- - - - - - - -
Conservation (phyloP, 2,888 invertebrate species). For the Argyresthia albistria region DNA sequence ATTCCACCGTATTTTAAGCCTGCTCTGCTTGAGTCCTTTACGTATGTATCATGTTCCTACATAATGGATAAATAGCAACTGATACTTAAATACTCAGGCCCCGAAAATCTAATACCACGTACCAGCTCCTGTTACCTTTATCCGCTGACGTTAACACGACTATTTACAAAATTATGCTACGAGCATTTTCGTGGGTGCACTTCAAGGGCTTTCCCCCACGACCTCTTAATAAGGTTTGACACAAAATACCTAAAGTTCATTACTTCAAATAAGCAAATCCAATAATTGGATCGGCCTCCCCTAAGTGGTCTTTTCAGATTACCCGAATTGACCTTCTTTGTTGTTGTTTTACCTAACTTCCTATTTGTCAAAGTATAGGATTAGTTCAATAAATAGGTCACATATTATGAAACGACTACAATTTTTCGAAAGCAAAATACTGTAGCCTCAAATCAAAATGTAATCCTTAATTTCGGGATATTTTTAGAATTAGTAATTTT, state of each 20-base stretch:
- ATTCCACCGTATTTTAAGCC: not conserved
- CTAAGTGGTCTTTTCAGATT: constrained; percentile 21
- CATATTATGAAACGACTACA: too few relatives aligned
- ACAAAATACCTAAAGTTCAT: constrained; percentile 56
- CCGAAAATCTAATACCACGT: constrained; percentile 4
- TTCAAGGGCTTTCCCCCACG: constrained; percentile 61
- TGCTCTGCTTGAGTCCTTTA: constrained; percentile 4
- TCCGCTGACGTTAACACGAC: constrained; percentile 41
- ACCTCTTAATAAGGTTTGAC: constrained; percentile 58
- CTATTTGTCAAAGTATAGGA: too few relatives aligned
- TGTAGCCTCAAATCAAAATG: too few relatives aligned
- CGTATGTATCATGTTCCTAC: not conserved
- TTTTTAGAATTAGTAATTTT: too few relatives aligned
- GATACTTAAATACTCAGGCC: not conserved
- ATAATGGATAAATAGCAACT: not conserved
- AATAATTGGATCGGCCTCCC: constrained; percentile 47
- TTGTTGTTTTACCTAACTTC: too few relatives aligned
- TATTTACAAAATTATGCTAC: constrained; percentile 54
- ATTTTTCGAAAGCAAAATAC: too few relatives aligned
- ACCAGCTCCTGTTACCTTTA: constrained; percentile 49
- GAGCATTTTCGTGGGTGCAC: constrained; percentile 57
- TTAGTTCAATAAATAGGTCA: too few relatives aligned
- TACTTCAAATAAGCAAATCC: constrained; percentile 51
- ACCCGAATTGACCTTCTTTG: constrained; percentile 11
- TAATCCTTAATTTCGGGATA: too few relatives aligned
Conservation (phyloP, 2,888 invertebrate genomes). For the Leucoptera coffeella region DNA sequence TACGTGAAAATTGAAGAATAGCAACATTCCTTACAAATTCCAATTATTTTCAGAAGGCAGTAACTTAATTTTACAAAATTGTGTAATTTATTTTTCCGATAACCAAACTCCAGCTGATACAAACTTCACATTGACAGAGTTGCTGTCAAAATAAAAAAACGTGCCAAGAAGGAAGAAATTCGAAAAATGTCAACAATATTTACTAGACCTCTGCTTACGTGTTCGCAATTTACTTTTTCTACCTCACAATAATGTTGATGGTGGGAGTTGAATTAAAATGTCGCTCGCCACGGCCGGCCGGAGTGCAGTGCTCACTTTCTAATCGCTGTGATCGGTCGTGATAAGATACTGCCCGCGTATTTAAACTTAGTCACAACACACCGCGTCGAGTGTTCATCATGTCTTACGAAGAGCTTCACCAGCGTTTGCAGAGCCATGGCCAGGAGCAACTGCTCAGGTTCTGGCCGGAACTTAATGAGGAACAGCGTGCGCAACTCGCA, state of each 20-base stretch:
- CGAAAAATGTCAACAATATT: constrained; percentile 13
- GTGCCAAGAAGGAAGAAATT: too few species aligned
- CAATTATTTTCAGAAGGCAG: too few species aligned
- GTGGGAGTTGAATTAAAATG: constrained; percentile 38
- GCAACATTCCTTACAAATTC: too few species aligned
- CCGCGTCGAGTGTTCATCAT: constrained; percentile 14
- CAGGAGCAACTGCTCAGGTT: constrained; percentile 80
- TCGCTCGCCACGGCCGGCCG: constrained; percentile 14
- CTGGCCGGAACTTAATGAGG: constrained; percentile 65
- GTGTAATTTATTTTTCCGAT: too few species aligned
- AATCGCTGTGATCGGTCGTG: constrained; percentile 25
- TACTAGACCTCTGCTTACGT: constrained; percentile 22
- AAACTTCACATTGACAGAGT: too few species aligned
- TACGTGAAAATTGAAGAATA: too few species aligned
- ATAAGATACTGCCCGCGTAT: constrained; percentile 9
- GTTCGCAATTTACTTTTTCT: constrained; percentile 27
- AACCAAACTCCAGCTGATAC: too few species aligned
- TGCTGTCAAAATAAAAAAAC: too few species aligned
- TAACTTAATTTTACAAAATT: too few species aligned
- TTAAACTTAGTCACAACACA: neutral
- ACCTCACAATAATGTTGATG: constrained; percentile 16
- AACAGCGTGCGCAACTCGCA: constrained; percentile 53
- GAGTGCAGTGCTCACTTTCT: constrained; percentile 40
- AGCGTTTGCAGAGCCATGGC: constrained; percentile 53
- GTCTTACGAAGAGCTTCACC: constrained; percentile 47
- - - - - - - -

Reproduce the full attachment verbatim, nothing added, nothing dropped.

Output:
Conservation (phyloP, 2,888 invertebrate species). For the Argyresthia albistria region DNA sequence ATTCCACCGTATTTTAAGCCTGCTCTGCTTGAGTCCTTTACGTATGTATCATGTTCCTACATAATGGATAAATAGCAACTGATACTTAAATACTCAGGCCCCGAAAATCTAATACCACGTACCAGCTCCTGTTACCTTTATCCGCTGACGTTAACACGACTATTTACAAAATTATGCTACGAGCATTTTCGTGGGTGCACTTCAAGGGCTTTCCCCCACGACCTCTTAATAAGGTTTGACACAAAATACCTAAAGTTCATTACTTCAAATAAGCAAATCCAATAATTGGATCGGCCTCCCCTAAGTGGTCTTTTCAGATTACCCGAATTGACCTTCTTTGTTGTTGTTTTACCTAACTTCCTATTTGTCAAAGTATAGGATTAGTTCAATAAATAGGTCACATATTATGAAACGACTACAATTTTTCGAAAGCAAAATACTGTAGCCTCAAATCAAAATGTAATCCTTAATTTCGGGATATTTTTAGAATTAGTAATTTT, state of each 20-base stretch:
- ATTCCACCGTATTTTAAGCC: not conserved
- CTAAGTGGTCTTTTCAGATT: constrained; percentile 21
- CATATTATGAAACGACTACA: too few relatives aligned
- ACAAAATACCTAAAGTTCAT: constrained; percentile 56
- CCGAAAATCTAATACCACGT: constrained; percentile 4
- TTCAAGGGCTTTCCCCCACG: constrained; percentile 61
- TGCTCTGCTTGAGTCCTTTA: constrained; percentile 4
- TCCGCTGACGTTAACACGAC: constrained; percentile 41
- ACCTCTTAATAAGGTTTGAC: constrained; percentile 58
- CTATTTGTCAAAGTATAGGA: too few relatives aligned
- TGTAGCCTCAAATCAAAATG: too few relatives aligned
- CGTATGTATCATGTTCCTAC: not conserved
- TTTTTAGAATTAGTAATTTT: too few relatives aligned
- GATACTTAAATACTCAGGCC: not conserved
- ATAATGGATAAATAGCAACT: not conserved
- AATAATTGGATCGGCCTCCC: constrained; percentile 47
- TTGTTGTTTTACCTAACTTC: too few relatives aligned
- TATTTACAAAATTATGCTAC: constrained; percentile 54
- ATTTTTCGAAAGCAAAATAC: too few relatives aligned
- ACCAGCTCCTGTTACCTTTA: constrained; percentile 49
- GAGCATTTTCGTGGGTGCAC: constrained; percentile 57
- TTAGTTCAATAAATAGGTCA: too few relatives aligned
- TACTTCAAATAAGCAAATCC: constrained; percentile 51
- ACCCGAATTGACCTTCTTTG: constrained; percentile 11
- TAATCCTTAATTTCGGGATA: too few relatives aligned
Conservation (phyloP, 2,888 invertebrate genomes). For the Leucoptera coffeella region DNA sequence TACGTGAAAATTGAAGAATAGCAACATTCCTTACAAATTCCAATTATTTTCAGAAGGCAGTAACTTAATTTTACAAAATTGTGTAATTTATTTTTCCGATAACCAAACTCCAGCTGATACAAACTTCACATTGACAGAGTTGCTGTCAAAATAAAAAAACGTGCCAAGAAGGAAGAAATTCGAAAAATGTCAACAATATTTACTAGACCTCTGCTTACGTGTTCGCAATTTACTTTTTCTACCTCACAATAATGTTGATGGTGGGAGTTGAATTAAAATGTCGCTCGCCACGGCCGGCCGGAGTGCAGTGCTCACTTTCTAATCGCTGTGATCGGTCGTGATAAGATACTGCCCGCGTATTTAAACTTAGTCACAACACACCGCGTCGAGTGTTCATCATGTCTTACGAAGAGCTTCACCAGCGTTTGCAGAGCCATGGCCAGGAGCAACTGCTCAGGTTCTGGCCGGAACTTAATGAGGAACAGCGTGCGCAACTCGCA, state of each 20-base stretch:
- CGAAAAATGTCAACAATATT: constrained; percentile 13
- GTGCCAAGAAGGAAGAAATT: too few species aligned
- CAATTATTTTCAGAAGGCAG: too few species aligned
- GTGGGAGTTGAATTAAAATG: constrained; percentile 38
- GCAACATTCCTTACAAATTC: too few species aligned
- CCGCGTCGAGTGTTCATCAT: constrained; percentile 14
- CAGGAGCAACTGCTCAGGTT: constrained; percentile 80
- TCGCTCGCCACGGCCGGCCG: constrained; percentile 14
- CTGGCCGGAACTTAATGAGG: constrained; percentile 65
- GTGTAATTTATTTTTCCGAT: too few species aligned
- AATCGCTGTGATCGGTCGTG: constrained; percentile 25
- TACTAGACCTCTGCTTACGT: constrained; percentile 22
- AAACTTCACATTGACAGAGT: too few species aligned
- TACGTGAAAATTGAAGAATA: too few species aligned
- ATAAGATACTGCCCGCGTAT: constrained; percentile 9
- GTTCGCAATTTACTTTTTCT: constrained; percentile 27
- AACCAAACTCCAGCTGATAC: too few species aligned
- TGCTGTCAAAATAAAAAAAC: too few species aligned
- TAACTTAATTTTACAAAATT: too few species aligned
- TTAAACTTAGTCACAACACA: neutral
- ACCTCACAATAATGTTGATG: constrained; percentile 16
- AACAGCGTGCGCAACTCGCA: constrained; percentile 53
- GAGTGCAGTGCTCACTTTCT: constrained; percentile 40
- AGCGTTTGCAGAGCCATGGC: constrained; percentile 53
- GTCTTACGAAGAGCTTCACC: constrained; percentile 47